years have passed since the end of the war, and I am
deeply moved to have the opportunity to present this
archive to the public, and to recall the occasion on
which I took these photographs.
Many articles have been published, both from the point of view of experts and that of victims, about the military capabilities of the bomb and the tragic damage it inflicted. I don't consider it my place to speak about those issues. Rather, I feel it is my duty to allow viewers to judge with absolute freedom the data so starkly recorded by the camera.
It may be useful in contemplating this archive to know the reason I took these photographs and the thoughts I had in mind as I took them, so I shall describe these facts along with the circumstances of the time as accurately as I remember.
Around August 1, 1945, the Tokaido Railway had been the target of daily attacks from carrier-borne aircraft. In order to travel to the News and Information Bureau of the Western Army Corps, I took the Chuo Railway line as far as Nagoya and then transferred to the Sanyo Railway line, then running in place of the evacuated Tokaido line. In the evening of August 5, I passed through Hiroshima, and on August 6 I arrived at the headquarters in Hakata.
The morning of my arrival, Hiroshima was the target of the first atomic attack. At the time, the atomic bomb was known only by the name "New Style Bomb," and only the people who knew the extent of the damage in Hiroshima felt the full fear of its enormous strength. The military authorities issued orders for soldiers to carry blankets when they went outside, and to limit skin exposure as much as possible. From such details one can begin to imagine the attitude of the army authorities toward the bomb. The general public had even less information to go on, but rumor had it that the new bomb was about ten times more powerful than anything known up to that point.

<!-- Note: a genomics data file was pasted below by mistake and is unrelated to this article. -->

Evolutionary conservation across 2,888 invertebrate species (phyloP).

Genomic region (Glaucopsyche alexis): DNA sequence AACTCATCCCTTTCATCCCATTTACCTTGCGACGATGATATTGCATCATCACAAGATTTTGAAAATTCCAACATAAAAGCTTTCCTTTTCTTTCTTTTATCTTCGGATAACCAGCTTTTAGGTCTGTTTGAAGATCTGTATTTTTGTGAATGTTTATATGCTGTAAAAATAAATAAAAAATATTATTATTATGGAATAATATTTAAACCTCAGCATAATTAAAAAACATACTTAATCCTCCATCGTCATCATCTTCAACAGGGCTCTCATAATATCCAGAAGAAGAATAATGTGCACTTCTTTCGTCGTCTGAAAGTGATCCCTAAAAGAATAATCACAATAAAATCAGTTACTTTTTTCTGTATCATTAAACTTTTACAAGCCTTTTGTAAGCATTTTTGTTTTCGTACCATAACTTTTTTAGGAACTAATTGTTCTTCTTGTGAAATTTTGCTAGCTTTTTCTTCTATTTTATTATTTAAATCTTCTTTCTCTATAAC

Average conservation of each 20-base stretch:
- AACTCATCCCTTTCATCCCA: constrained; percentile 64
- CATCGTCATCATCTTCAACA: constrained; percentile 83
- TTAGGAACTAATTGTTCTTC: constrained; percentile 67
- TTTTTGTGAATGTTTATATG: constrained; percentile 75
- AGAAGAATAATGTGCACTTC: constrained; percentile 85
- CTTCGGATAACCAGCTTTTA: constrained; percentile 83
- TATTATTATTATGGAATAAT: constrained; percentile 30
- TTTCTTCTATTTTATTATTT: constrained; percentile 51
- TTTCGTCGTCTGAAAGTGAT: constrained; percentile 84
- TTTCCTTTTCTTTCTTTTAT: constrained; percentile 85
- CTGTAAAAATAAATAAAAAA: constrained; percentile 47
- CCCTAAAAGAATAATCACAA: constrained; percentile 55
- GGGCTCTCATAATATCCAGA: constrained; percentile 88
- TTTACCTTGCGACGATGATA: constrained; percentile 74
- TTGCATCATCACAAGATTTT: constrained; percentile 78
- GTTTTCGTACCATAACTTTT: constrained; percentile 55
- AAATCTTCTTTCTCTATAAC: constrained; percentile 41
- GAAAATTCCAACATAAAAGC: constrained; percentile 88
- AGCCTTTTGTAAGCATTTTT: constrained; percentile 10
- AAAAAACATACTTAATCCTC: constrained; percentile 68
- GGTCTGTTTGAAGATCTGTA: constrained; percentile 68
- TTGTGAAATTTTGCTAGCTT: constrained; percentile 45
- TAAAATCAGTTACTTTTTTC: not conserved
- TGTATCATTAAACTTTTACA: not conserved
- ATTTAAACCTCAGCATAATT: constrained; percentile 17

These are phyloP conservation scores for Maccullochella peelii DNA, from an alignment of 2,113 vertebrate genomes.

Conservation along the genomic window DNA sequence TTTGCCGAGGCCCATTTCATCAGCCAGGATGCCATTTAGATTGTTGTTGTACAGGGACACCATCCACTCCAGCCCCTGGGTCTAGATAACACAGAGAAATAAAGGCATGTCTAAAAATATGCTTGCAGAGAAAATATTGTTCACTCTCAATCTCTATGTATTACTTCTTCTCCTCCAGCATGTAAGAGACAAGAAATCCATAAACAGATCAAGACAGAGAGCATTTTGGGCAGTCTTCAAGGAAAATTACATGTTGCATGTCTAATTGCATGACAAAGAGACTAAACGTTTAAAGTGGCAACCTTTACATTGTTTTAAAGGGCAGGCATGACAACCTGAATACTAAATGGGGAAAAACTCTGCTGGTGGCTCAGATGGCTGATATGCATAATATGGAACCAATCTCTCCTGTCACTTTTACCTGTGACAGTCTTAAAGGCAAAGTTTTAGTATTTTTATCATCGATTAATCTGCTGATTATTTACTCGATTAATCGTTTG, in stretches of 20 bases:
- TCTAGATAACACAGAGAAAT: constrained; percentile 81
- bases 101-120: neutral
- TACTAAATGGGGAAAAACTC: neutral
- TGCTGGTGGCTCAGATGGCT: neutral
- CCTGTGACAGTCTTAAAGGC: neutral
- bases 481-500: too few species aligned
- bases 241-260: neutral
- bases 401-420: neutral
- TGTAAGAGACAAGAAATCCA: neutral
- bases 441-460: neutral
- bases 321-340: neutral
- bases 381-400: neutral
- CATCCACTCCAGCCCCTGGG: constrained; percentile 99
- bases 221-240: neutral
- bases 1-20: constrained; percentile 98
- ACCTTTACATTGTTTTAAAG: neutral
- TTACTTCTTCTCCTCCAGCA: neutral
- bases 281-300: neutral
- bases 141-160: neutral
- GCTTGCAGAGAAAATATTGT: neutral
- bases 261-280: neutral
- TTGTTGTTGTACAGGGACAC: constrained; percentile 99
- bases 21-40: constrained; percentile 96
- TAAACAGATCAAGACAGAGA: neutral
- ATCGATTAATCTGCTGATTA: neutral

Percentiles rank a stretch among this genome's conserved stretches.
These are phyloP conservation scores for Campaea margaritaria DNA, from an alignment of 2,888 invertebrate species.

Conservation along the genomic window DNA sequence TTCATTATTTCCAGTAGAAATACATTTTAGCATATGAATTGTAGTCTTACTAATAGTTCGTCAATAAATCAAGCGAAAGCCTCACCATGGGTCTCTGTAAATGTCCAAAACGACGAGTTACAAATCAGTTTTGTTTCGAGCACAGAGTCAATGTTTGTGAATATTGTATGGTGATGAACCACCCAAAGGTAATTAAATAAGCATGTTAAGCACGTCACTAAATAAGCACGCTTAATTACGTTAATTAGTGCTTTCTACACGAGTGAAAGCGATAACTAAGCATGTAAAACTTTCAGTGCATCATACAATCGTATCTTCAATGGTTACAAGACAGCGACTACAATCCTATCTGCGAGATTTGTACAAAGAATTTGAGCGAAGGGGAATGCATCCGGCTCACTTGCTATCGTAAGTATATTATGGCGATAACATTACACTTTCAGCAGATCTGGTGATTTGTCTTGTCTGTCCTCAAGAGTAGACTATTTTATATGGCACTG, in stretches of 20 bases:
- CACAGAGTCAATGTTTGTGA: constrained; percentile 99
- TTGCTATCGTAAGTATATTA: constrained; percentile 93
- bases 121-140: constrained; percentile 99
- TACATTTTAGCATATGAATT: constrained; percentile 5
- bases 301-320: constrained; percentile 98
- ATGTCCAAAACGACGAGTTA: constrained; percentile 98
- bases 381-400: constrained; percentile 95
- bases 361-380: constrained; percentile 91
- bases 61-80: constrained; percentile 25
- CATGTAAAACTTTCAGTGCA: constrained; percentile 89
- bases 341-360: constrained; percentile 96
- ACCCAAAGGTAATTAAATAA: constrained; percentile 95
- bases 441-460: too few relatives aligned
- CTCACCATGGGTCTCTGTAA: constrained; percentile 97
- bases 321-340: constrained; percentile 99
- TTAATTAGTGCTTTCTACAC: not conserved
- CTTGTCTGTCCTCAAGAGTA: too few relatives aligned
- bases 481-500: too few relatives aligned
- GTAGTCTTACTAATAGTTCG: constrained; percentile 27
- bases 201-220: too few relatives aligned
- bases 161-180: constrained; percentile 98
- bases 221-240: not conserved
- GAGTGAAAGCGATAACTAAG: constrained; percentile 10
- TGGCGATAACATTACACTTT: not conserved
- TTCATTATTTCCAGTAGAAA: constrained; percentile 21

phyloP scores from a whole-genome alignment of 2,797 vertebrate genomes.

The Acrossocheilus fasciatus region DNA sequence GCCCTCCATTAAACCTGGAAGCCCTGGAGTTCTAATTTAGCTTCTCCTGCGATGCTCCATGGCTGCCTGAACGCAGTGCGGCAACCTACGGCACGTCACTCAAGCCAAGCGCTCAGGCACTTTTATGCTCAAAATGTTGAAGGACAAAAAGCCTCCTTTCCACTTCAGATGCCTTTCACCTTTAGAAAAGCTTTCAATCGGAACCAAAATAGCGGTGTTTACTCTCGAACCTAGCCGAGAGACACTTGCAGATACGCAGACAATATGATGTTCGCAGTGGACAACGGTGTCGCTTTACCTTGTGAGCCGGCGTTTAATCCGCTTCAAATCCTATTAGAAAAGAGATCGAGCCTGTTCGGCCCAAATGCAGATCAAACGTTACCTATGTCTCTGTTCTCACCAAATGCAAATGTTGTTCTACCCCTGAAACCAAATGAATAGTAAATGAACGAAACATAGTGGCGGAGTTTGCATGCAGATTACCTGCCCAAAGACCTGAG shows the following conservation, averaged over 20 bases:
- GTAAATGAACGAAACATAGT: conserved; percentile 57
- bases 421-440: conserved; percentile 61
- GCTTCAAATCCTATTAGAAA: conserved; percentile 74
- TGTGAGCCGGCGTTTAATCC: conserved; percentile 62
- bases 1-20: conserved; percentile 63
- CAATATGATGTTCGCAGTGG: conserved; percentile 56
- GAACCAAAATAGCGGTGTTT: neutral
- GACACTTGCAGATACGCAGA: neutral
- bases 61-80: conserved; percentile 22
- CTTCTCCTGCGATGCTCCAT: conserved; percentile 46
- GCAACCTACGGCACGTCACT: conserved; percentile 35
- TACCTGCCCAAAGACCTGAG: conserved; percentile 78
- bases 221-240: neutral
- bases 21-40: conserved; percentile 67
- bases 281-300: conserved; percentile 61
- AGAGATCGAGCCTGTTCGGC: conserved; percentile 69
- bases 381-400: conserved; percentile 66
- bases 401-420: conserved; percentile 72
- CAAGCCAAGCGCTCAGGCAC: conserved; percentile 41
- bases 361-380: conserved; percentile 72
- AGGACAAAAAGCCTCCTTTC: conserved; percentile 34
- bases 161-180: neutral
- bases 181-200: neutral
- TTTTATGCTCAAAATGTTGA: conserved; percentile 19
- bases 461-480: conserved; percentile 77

Three days passed in this manner, and on August 9, just after lunch, we heard the news that another New Style Bomb had hit Nagasaki. Although we did not know the details, I was dispatched immediately to the scene to take photographs, along with the writer Jun Higashi and the painter Eiji Yamada.
If the trains had been running normally, we would have arrived in about six hours. But as it was, the trip took us twelve hours and we arrived at Michino-o Station, just before Nagasaki, at around three in the morning.
I remember vividly the cold night air and the beautiful starry sky. Descending a sloping path that ran along the mountainside, and crossing over the ridge of the mountains, we reached the front gate of the Mitsubishi arsenal. A single sentry holding a fixed bayonet stood guard before the closed stone gate, and when we inquired about the situation within he told us that everything was in ruins, and that the city of Nagasaki was even worse off.
A warm wind began to blow. Here and there in the distance, I saw small fires, like elf-fires, smoldering: Nagasaki had already been completely destroyed. Higashi, Yamada, and I progressed quickly along the prefectural road that ran down the middle of the plain. Stepping carefully in spite of our hurry, we nearly tripped on the human and animal corpses lying in our path.
After we had walked about a kilometer, we were brought to a halt at the foot of a small stone bridge. Leaning up against the bridge, legs flung out before her, a mother cradling a small child mumbled in a plaintive, half-delirious voice: ”Please, bring us a doctor . . . a doctor, please, quickly . . ." She had probably been lying there, injured, for over ten hours. We were at a loss for what to do; we had no means to help her, except to try to give comfort and encouragement. The child, of course, hung limp and lifeless in her arms. There were no longer any roads, but we moved on, picking our way over the ashen terrain that extended as far as we could see. In the early hours of summer dawn, after nearly two hours of walking, we finally arrived at the military police headquarters.